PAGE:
A major Australian bank has alerted clients to an immediate rate hike following the RBA’s massive cash rate announcement.
ING has announced that it will increase all variable rates on new and existing home loans for homeowners and investors by 0.25% per annum.
The new rates are effective May 10, 2022. Existing Home Loan customers will receive a letter in the mail confirming the updates by June 1, 2022.
The decision came after the RBA announced it would raise Australia’s official record cash rate by 25 basis points to 0.35% from 0.1% on Tuesday.
“Any customer who may be concerned about their ability to repay their home loan is encouraged to contact ING as soon as possible so that the bank can work with them to find a solution,” the bank said in a press release on Wednesday.
It’s the first rate hike in 11 years – since November 2010 – and is a desperate attempt to quell soaring inflation, which has hit an annual rate of 5.1% and pushed up prices at the fastest rate in two decades.
Prime Minister Scott Morrison says many of the cost of living pressures affecting Australians are caused by international factors beyond the government’s control.
Shadow Treasurer Jim Chalmers spent Tuesday criticizing the Morrison government, saying an Albanian government would be better able to manage Australia’s fragile economy.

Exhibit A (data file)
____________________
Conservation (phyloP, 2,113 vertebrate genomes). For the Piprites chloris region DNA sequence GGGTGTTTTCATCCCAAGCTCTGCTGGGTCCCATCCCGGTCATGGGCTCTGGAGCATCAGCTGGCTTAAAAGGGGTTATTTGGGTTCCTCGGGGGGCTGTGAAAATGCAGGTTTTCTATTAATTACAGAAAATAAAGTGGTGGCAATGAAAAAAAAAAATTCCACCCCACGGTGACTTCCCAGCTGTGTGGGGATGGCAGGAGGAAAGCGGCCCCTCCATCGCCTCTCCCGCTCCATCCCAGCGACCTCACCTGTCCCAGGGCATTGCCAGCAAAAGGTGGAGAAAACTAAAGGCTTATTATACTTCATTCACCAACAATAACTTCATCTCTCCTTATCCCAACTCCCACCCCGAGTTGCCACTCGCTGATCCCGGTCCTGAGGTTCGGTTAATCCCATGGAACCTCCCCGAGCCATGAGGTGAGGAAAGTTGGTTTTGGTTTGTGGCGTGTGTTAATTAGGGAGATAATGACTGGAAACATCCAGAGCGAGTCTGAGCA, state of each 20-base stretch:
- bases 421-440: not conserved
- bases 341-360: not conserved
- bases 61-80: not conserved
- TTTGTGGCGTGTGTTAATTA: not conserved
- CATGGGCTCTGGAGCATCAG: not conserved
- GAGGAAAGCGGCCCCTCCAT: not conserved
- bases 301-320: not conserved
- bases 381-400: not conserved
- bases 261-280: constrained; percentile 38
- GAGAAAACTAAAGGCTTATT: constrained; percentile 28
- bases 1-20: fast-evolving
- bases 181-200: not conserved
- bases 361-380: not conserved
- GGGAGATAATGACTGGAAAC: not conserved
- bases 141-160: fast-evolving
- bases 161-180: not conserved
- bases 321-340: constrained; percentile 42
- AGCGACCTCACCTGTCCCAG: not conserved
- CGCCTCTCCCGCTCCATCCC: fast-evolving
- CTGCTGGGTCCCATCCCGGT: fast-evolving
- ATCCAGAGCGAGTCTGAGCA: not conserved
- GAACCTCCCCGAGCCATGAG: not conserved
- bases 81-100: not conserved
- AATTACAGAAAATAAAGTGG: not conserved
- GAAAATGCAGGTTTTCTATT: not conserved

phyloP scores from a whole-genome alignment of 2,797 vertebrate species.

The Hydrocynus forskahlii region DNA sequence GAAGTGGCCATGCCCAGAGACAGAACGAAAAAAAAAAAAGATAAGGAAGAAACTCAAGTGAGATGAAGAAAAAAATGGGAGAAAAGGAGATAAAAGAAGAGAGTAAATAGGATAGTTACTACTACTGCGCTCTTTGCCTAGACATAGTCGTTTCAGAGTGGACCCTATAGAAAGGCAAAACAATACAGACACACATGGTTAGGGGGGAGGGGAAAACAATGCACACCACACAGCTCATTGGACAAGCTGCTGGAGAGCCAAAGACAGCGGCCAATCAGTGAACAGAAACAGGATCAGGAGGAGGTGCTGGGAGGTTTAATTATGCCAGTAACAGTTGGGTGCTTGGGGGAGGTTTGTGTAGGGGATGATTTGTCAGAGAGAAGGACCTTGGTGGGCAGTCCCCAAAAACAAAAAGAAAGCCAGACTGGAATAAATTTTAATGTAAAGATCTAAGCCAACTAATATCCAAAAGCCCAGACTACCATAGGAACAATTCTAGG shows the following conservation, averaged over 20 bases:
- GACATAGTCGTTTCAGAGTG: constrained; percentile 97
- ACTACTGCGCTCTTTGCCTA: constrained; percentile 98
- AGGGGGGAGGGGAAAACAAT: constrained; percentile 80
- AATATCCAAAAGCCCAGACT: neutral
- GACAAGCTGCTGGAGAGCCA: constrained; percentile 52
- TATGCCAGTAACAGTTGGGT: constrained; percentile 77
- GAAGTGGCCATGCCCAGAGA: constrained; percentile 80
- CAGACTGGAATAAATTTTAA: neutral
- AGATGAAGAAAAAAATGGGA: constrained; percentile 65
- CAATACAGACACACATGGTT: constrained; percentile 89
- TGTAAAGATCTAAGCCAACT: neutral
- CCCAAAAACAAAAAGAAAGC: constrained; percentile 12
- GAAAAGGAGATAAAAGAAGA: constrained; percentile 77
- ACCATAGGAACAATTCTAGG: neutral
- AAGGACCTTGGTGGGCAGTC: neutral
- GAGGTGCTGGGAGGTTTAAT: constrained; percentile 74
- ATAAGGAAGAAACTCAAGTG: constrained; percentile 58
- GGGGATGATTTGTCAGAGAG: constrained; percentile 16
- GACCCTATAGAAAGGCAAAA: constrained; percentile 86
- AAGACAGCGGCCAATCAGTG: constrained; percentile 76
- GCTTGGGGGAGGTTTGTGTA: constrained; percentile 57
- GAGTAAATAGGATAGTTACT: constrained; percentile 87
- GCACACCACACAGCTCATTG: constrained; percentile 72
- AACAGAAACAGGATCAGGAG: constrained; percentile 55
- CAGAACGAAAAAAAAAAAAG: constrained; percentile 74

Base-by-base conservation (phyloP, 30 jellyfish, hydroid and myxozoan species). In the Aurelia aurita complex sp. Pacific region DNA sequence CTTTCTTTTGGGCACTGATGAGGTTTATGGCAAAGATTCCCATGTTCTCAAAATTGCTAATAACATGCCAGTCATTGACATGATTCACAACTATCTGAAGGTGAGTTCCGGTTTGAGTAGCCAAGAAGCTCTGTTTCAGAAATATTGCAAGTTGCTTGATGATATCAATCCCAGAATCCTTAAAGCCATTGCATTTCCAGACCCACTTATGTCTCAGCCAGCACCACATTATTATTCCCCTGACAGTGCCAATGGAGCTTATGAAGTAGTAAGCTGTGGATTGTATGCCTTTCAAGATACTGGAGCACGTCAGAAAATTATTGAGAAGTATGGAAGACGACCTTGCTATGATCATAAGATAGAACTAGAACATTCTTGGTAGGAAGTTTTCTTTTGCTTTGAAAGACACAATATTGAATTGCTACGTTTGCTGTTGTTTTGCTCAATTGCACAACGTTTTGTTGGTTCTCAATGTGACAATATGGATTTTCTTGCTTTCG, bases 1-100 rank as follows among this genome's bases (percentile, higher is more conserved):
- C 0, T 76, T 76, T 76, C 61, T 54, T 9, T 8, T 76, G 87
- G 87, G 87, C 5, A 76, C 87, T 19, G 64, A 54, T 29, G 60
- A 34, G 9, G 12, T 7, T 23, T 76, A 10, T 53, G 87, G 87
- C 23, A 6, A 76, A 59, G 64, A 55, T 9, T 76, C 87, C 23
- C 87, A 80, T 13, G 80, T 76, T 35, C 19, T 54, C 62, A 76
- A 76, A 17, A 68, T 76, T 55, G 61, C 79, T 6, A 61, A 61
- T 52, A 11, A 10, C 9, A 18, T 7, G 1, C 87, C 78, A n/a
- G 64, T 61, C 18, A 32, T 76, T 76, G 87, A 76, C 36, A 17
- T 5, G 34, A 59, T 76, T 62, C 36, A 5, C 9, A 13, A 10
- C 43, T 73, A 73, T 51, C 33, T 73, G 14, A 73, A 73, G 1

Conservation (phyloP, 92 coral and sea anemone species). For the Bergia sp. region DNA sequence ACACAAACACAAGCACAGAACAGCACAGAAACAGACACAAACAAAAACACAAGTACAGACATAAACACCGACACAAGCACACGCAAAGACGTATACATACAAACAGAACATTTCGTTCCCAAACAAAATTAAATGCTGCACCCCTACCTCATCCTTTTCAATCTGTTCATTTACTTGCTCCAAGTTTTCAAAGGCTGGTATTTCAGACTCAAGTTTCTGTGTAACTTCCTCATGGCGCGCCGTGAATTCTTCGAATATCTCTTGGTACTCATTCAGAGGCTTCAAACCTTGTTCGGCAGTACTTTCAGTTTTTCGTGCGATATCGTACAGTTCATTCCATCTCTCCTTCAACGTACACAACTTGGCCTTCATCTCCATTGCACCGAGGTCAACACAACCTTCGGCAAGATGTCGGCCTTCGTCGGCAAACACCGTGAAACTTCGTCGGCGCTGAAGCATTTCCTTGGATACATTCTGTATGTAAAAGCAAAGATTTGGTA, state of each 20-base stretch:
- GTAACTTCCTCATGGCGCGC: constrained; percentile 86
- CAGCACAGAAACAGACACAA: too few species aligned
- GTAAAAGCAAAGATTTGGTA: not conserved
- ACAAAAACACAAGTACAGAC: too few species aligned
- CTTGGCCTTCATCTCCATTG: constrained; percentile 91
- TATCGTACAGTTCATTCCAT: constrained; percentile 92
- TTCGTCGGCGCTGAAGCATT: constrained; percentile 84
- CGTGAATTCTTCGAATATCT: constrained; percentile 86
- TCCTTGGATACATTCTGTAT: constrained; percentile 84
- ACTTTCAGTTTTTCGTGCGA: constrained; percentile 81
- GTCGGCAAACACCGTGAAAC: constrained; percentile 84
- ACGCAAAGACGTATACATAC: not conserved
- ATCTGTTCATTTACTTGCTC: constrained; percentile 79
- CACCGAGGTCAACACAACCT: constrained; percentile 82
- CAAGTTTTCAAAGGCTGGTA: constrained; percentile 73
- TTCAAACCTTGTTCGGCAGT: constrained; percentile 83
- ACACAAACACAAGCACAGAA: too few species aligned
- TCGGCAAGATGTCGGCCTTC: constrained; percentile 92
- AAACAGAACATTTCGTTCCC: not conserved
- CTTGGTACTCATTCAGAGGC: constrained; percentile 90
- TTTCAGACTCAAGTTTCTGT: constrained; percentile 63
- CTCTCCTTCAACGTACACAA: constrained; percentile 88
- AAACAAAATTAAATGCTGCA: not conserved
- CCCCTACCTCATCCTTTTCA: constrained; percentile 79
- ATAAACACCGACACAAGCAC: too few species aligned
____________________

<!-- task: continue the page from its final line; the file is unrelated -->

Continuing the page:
Appearing on ABC’s 7.30am show on Tuesday night, Mr Chalmers said one positive aspect of the change was that those living off their savings would be better off.
“Generally, for every $20,000 you’ve saved for an interest rate hike of this magnitude, it’s $50 a year,” he said.
“It’s not a lot of money, but it’s better than nothing.”
While acknowledging that the RBA’s decision was predictable, Mr Chalmers said the government had a responsibility to address some of the surrounding factors.
“We are not judging Scott Morrison for not taking responsibility for all of this. We judge him for not taking any responsibility in all of this,” he said.
“We have a real cost of living crisis in this country. We have soaring inflation, falling real wages and now rising interest rates are part of the pain under Scott Morrison’s watch.
Treasurer Josh Frydenberg also appeared on the program, describing the rate hike as a “normalization” of monetary policy following the pandemic.
He noted that other countries had seen similar or even greater increases in their official interest rates in recent months, including the United States, the United Kingdom, Canada and New Zealand.